The percentage of land in Suriname that lacks a clear land title remains unknown. There is no sustained effort by the government to identify property owners and register land titles. Article 1-1 of the L-1 decree, Principles of Land Policy, states that “all land, to which others have not proven their right to ownership, is domain of the State.” Furthermore, Article 41 of the Surinamese constitution states that wealth and resources are property of the nation and shall be used to promote economic, social, and cultural development. There is no effective demarcation of substantial land claims by indigenous people in the interior.
Unoccupied, legally-purchased property cannot be reverted to other owners, such as squatters.
Intellectual Property Rights
Suriname is a member of the World Trade Organization and the World Intellectual Property Organization; however, it has not ratified the Trade Related Aspects of Intellectual Property Rights (TRIPS) Agreement. Even though Suriname is party to multiple agreements, intellectual property rights (IPR) enforcement is weak. The current legal framework mentions protection of copyright, trademarks, and patents; however, that legislation dates back to 1912 (amended in 2001). Although the National Assembly passed amendments to the Music Copyright Law of 1913 in March 2015, there is no enforcement. Infringement on rights and theft are not uncommon due to the absence of enforcement capacity. There is also no protection provided for industrial designs, utility models, geographical indications, layout designs of integrated circuits or undisclosed information.
No IPR-related laws or regulations have been enacted in the past year. A draft IPR bill had been pending under the previous National Assembly (2015-2020), but it did not receive a vote. Currently, patents and copyrights must be registered abroad due to a lack of local legislation.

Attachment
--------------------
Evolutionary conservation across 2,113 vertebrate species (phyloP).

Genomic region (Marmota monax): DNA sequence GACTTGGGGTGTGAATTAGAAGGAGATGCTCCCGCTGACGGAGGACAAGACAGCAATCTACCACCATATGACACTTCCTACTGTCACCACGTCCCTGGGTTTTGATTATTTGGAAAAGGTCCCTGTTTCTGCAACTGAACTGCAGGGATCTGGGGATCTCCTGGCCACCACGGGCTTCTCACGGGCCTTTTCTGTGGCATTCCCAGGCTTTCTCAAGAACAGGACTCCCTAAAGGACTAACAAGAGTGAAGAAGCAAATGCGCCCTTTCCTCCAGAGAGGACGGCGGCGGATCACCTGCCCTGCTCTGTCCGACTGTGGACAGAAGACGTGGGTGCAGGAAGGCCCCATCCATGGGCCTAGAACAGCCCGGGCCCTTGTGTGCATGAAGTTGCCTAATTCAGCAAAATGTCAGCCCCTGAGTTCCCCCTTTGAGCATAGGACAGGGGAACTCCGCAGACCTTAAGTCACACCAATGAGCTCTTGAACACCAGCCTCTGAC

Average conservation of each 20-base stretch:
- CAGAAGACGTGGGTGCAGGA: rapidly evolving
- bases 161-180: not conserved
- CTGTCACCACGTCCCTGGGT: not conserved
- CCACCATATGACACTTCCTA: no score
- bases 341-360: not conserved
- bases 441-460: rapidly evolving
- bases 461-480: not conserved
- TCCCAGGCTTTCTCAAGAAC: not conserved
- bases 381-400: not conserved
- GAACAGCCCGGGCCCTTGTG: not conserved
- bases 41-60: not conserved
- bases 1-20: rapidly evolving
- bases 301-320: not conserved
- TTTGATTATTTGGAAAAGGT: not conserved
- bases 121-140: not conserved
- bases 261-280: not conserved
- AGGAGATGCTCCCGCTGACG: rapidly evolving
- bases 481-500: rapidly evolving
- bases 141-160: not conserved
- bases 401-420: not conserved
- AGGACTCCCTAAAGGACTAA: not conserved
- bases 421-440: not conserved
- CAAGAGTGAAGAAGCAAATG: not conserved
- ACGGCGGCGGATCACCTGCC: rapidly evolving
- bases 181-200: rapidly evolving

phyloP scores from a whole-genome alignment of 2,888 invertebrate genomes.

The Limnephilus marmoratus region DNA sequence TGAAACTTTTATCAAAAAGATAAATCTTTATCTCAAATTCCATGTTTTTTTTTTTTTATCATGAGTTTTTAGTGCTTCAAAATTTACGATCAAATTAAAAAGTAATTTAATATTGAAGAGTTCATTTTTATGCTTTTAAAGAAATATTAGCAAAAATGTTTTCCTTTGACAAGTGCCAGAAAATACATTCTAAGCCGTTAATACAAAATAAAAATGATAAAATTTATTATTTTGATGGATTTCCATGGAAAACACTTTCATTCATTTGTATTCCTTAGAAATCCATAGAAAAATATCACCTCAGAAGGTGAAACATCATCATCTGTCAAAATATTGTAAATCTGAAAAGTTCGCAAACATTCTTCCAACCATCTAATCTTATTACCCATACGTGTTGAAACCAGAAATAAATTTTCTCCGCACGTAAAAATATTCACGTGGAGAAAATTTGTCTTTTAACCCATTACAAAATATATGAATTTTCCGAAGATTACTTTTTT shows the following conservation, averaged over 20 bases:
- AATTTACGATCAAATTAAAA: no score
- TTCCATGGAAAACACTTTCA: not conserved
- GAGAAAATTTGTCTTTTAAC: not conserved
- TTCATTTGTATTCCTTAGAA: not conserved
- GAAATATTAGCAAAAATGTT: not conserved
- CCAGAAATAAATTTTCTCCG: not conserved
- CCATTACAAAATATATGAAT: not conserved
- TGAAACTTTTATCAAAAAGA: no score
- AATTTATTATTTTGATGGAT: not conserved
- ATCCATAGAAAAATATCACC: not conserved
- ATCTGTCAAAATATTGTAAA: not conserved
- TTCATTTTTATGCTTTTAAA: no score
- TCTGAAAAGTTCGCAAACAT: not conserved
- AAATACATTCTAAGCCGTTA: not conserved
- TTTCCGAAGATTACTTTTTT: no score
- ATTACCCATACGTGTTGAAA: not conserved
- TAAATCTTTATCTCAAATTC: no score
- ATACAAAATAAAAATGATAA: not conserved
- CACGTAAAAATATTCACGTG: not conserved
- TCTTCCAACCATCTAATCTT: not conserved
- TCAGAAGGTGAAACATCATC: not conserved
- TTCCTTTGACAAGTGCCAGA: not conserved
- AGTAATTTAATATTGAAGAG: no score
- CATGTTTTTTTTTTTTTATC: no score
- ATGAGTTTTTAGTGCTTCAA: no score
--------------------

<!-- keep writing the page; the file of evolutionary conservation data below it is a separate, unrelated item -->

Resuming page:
In 2012, the Suriname Port Unit was established to improve port security and prevent the illegal use of sea containers in drug trafficking and transnational organized criminal activities, such as trafficking in chemicals used in the manufacture of drugs (precursors), smuggling of goods (including counterfeit goods), tax evasion, and possible terrorist acts.
Suriname is not mentioned in the United States Trade Representative’s 2021 Special 301 Report , nor is it named in its 2020 Review of Notorious Markets for Counterfeiting and Piracy.
6. Financial Sector
Capital Markets and Portfolio Investment
The government does not promote portfolio investment.
There is a small self-regulating stock market with eleven companies registered. It meets twice a month but does not have an electronic exchange. There is no effective regulatory system to encourage and facilitate portfolio investment. At present, Suriname is facing liquidity shortfalls. Sufficient policies do exist to facilitate the free flow of financial resources.
As an IMF Article VIII member, Suriname has agreed to refrain from restrictions on payments and transfers for current international transactions.